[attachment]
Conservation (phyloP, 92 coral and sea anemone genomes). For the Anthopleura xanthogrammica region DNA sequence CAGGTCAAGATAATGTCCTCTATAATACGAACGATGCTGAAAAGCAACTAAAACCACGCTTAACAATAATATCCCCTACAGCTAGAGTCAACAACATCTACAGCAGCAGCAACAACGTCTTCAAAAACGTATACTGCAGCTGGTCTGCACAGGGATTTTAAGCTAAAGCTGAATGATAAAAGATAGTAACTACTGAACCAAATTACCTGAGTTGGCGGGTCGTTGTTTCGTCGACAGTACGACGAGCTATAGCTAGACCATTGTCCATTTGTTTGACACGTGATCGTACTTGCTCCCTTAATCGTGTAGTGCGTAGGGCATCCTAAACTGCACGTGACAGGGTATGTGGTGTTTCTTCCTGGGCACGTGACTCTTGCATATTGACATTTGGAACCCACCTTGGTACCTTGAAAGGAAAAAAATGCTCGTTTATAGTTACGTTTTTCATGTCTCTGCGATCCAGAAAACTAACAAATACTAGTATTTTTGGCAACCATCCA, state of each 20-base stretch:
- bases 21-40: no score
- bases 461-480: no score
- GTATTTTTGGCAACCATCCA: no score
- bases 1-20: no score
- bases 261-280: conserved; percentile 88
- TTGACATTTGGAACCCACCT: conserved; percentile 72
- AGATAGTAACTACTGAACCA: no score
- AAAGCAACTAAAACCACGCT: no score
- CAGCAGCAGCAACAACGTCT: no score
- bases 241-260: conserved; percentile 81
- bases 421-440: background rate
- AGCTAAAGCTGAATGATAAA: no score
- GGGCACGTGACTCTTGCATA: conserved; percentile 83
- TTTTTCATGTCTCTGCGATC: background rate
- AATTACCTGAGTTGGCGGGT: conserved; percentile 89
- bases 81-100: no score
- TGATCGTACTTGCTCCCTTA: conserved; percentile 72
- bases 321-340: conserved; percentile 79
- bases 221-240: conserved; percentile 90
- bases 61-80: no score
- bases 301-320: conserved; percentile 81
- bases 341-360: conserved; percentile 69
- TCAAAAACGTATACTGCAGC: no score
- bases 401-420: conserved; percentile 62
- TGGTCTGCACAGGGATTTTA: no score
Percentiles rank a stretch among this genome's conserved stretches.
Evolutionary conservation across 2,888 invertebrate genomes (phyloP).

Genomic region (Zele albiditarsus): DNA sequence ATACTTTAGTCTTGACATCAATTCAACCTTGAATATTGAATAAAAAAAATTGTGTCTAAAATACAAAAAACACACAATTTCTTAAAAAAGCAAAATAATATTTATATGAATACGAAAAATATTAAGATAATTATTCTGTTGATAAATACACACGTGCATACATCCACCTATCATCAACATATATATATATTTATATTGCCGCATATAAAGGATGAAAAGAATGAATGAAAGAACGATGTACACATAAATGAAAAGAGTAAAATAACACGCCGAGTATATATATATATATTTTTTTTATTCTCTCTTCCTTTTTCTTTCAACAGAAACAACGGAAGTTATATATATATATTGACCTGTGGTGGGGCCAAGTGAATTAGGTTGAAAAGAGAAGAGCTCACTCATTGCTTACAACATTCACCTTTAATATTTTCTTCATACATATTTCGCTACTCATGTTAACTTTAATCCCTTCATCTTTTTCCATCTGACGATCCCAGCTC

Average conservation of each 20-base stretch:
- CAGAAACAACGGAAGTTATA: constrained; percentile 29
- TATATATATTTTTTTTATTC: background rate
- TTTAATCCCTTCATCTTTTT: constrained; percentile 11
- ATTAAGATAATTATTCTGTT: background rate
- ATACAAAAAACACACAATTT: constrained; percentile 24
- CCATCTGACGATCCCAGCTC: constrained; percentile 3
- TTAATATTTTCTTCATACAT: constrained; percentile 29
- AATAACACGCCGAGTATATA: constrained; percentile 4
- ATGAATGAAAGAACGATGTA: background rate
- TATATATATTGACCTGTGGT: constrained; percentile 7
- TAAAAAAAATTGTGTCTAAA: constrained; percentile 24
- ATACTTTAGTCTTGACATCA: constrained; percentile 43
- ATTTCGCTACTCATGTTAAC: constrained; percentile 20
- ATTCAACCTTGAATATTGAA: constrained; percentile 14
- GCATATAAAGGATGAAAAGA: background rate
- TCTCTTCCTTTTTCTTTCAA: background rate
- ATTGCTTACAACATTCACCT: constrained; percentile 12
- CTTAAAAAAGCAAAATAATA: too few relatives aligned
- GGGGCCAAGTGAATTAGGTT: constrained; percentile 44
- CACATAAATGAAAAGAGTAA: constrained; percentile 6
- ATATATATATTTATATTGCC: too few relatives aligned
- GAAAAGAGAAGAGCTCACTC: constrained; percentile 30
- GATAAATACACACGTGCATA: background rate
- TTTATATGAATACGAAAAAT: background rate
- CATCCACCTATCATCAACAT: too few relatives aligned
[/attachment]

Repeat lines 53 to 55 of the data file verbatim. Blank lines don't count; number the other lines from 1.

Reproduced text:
- GATAAATACACACGTGCATA: background rate
- TTTATATGAATACGAAAAAT: background rate
- CATCCACCTATCATCAACAT: too few relatives aligned